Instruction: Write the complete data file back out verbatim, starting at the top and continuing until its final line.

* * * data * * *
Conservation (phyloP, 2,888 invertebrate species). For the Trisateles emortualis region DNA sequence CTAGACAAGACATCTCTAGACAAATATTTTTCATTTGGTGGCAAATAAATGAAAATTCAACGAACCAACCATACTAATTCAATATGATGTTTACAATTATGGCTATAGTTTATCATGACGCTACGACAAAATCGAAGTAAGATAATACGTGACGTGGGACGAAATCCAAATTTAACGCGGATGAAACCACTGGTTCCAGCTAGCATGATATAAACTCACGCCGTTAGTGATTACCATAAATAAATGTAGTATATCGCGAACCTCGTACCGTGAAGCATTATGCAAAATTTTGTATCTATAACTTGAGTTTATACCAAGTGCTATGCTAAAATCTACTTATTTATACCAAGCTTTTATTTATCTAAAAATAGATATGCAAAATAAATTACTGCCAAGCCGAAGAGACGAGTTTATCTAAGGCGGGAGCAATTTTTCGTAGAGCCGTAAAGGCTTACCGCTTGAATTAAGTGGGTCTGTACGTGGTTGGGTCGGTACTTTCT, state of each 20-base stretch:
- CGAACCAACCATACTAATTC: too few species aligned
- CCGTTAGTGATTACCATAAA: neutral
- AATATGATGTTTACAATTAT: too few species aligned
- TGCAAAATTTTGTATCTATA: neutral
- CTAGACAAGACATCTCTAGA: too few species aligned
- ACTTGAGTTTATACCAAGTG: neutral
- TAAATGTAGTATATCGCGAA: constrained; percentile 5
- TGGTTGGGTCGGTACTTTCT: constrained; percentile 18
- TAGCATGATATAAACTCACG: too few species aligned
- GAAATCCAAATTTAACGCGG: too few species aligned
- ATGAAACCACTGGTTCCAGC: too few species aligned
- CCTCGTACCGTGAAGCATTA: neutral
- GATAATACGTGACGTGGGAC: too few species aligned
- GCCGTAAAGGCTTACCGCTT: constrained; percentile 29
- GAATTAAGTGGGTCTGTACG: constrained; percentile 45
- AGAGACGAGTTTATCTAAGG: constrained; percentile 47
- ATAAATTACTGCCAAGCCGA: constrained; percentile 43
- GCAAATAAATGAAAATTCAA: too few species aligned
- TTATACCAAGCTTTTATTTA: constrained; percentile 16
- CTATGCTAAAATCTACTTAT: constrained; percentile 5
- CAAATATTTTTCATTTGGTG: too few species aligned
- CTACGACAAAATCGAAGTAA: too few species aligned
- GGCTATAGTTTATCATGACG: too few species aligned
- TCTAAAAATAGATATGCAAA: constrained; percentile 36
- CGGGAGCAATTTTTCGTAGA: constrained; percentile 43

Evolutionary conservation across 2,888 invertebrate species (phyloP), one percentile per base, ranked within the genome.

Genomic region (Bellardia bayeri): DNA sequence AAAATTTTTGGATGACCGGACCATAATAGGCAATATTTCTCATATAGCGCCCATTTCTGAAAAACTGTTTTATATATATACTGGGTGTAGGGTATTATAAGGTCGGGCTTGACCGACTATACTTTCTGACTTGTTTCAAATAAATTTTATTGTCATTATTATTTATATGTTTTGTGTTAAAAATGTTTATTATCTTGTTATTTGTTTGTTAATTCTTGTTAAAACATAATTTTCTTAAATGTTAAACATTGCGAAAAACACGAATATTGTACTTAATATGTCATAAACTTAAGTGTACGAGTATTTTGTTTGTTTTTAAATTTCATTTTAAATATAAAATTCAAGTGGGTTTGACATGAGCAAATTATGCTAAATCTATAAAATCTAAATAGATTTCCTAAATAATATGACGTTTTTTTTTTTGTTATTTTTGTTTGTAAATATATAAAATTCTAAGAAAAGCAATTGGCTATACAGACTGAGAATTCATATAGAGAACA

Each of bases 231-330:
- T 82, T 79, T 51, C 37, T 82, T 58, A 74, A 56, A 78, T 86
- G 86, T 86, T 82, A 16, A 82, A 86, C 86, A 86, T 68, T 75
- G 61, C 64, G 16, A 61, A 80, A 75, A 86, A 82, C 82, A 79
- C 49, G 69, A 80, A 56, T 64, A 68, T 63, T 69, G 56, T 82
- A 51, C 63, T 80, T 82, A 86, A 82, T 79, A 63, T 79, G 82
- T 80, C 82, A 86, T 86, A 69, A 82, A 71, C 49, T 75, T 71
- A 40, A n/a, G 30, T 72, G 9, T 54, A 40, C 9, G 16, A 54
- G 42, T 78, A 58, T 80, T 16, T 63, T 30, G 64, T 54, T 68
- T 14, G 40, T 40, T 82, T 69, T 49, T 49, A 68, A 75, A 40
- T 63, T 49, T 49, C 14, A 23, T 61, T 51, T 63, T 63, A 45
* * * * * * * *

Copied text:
Conservation (phyloP, 2,888 invertebrate species). For the Trisateles emortualis region DNA sequence CTAGACAAGACATCTCTAGACAAATATTTTTCATTTGGTGGCAAATAAATGAAAATTCAACGAACCAACCATACTAATTCAATATGATGTTTACAATTATGGCTATAGTTTATCATGACGCTACGACAAAATCGAAGTAAGATAATACGTGACGTGGGACGAAATCCAAATTTAACGCGGATGAAACCACTGGTTCCAGCTAGCATGATATAAACTCACGCCGTTAGTGATTACCATAAATAAATGTAGTATATCGCGAACCTCGTACCGTGAAGCATTATGCAAAATTTTGTATCTATAACTTGAGTTTATACCAAGTGCTATGCTAAAATCTACTTATTTATACCAAGCTTTTATTTATCTAAAAATAGATATGCAAAATAAATTACTGCCAAGCCGAAGAGACGAGTTTATCTAAGGCGGGAGCAATTTTTCGTAGAGCCGTAAAGGCTTACCGCTTGAATTAAGTGGGTCTGTACGTGGTTGGGTCGGTACTTTCT, state of each 20-base stretch:
- CGAACCAACCATACTAATTC: too few species aligned
- CCGTTAGTGATTACCATAAA: neutral
- AATATGATGTTTACAATTAT: too few species aligned
- TGCAAAATTTTGTATCTATA: neutral
- CTAGACAAGACATCTCTAGA: too few species aligned
- ACTTGAGTTTATACCAAGTG: neutral
- TAAATGTAGTATATCGCGAA: constrained; percentile 5
- TGGTTGGGTCGGTACTTTCT: constrained; percentile 18
- TAGCATGATATAAACTCACG: too few species aligned
- GAAATCCAAATTTAACGCGG: too few species aligned
- ATGAAACCACTGGTTCCAGC: too few species aligned
- CCTCGTACCGTGAAGCATTA: neutral
- GATAATACGTGACGTGGGAC: too few species aligned
- GCCGTAAAGGCTTACCGCTT: constrained; percentile 29
- GAATTAAGTGGGTCTGTACG: constrained; percentile 45
- AGAGACGAGTTTATCTAAGG: constrained; percentile 47
- ATAAATTACTGCCAAGCCGA: constrained; percentile 43
- GCAAATAAATGAAAATTCAA: too few species aligned
- TTATACCAAGCTTTTATTTA: constrained; percentile 16
- CTATGCTAAAATCTACTTAT: constrained; percentile 5
- CAAATATTTTTCATTTGGTG: too few species aligned
- CTACGACAAAATCGAAGTAA: too few species aligned
- GGCTATAGTTTATCATGACG: too few species aligned
- TCTAAAAATAGATATGCAAA: constrained; percentile 36
- CGGGAGCAATTTTTCGTAGA: constrained; percentile 43

Evolutionary conservation across 2,888 invertebrate species (phyloP), one percentile per base, ranked within the genome.

Genomic region (Bellardia bayeri): DNA sequence AAAATTTTTGGATGACCGGACCATAATAGGCAATATTTCTCATATAGCGCCCATTTCTGAAAAACTGTTTTATATATATACTGGGTGTAGGGTATTATAAGGTCGGGCTTGACCGACTATACTTTCTGACTTGTTTCAAATAAATTTTATTGTCATTATTATTTATATGTTTTGTGTTAAAAATGTTTATTATCTTGTTATTTGTTTGTTAATTCTTGTTAAAACATAATTTTCTTAAATGTTAAACATTGCGAAAAACACGAATATTGTACTTAATATGTCATAAACTTAAGTGTACGAGTATTTTGTTTGTTTTTAAATTTCATTTTAAATATAAAATTCAAGTGGGTTTGACATGAGCAAATTATGCTAAATCTATAAAATCTAAATAGATTTCCTAAATAATATGACGTTTTTTTTTTTGTTATTTTTGTTTGTAAATATATAAAATTCTAAGAAAAGCAATTGGCTATACAGACTGAGAATTCATATAGAGAACA

Each of bases 231-330:
- T 82, T 79, T 51, C 37, T 82, T 58, A 74, A 56, A 78, T 86
- G 86, T 86, T 82, A 16, A 82, A 86, C 86, A 86, T 68, T 75
- G 61, C 64, G 16, A 61, A 80, A 75, A 86, A 82, C 82, A 79
- C 49, G 69, A 80, A 56, T 64, A 68, T 63, T 69, G 56, T 82
- A 51, C 63, T 80, T 82, A 86, A 82, T 79, A 63, T 79, G 82
- T 80, C 82, A 86, T 86, A 69, A 82, A 71, C 49, T 75, T 71
- A 40, A n/a, G 30, T 72, G 9, T 54, A 40, C 9, G 16, A 54
- G 42, T 78, A 58, T 80, T 16, T 63, T 30, G 64, T 54, T 68
- T 14, G 40, T 40, T 82, T 69, T 49, T 49, A 68, A 75, A 40
- T 63, T 49, T 49, C 14, A 23, T 61, T 51, T 63, T 63, A 45